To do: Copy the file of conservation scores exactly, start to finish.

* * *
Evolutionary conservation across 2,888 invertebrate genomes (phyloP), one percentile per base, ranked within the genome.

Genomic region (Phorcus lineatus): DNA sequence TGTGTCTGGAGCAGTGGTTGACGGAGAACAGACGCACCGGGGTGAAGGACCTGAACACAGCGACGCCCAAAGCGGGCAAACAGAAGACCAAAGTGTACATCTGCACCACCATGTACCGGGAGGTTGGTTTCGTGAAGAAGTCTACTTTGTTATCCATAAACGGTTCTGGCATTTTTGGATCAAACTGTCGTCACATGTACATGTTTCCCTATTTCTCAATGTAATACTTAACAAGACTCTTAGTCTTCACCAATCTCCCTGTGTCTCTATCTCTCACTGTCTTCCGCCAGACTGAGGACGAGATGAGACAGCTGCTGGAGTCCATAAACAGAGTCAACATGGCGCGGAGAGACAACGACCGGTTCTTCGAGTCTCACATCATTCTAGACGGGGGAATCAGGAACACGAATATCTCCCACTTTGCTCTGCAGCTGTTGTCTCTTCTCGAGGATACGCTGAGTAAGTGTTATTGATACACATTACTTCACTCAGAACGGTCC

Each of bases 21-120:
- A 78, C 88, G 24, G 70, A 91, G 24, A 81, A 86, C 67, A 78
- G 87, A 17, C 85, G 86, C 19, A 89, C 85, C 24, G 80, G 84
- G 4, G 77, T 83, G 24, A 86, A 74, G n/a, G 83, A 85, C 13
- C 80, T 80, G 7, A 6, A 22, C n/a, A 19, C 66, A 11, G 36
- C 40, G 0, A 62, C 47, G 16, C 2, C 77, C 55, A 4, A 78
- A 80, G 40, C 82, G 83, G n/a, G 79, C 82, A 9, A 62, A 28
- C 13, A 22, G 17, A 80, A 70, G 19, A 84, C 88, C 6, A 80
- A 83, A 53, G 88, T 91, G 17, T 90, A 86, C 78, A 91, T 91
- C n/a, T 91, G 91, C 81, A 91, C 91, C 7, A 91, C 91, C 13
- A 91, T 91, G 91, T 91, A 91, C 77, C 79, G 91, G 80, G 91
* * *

Evolutionary conservation across 2,888 invertebrate genomes (phyloP), one percentile per base, ranked within the genome.

Genomic region (Phorcus lineatus): DNA sequence TGTGTCTGGAGCAGTGGTTGACGGAGAACAGACGCACCGGGGTGAAGGACCTGAACACAGCGACGCCCAAAGCGGGCAAACAGAAGACCAAAGTGTACATCTGCACCACCATGTACCGGGAGGTTGGTTTCGTGAAGAAGTCTACTTTGTTATCCATAAACGGTTCTGGCATTTTTGGATCAAACTGTCGTCACATGTACATGTTTCCCTATTTCTCAATGTAATACTTAACAAGACTCTTAGTCTTCACCAATCTCCCTGTGTCTCTATCTCTCACTGTCTTCCGCCAGACTGAGGACGAGATGAGACAGCTGCTGGAGTCCATAAACAGAGTCAACATGGCGCGGAGAGACAACGACCGGTTCTTCGAGTCTCACATCATTCTAGACGGGGGAATCAGGAACACGAATATCTCCCACTTTGCTCTGCAGCTGTTGTCTCTTCTCGAGGATACGCTGAGTAAGTGTTATTGATACACATTACTTCACTCAGAACGGTCC

Each of bases 21-120:
- A 78, C 88, G 24, G 70, A 91, G 24, A 81, A 86, C 67, A 78
- G 87, A 17, C 85, G 86, C 19, A 89, C 85, C 24, G 80, G 84
- G 4, G 77, T 83, G 24, A 86, A 74, G n/a, G 83, A 85, C 13
- C 80, T 80, G 7, A 6, A 22, C n/a, A 19, C 66, A 11, G 36
- C 40, G 0, A 62, C 47, G 16, C 2, C 77, C 55, A 4, A 78
- A 80, G 40, C 82, G 83, G n/a, G 79, C 82, A 9, A 62, A 28
- C 13, A 22, G 17, A 80, A 70, G 19, A 84, C 88, C 6, A 80
- A 83, A 53, G 88, T 91, G 17, T 90, A 86, C 78, A 91, T 91
- C n/a, T 91, G 91, C 81, A 91, C 91, C 7, A 91, C 91, C 13
- A 91, T 91, G 91, T 91, A 91, C 77, C 79, G 91, G 80, G 91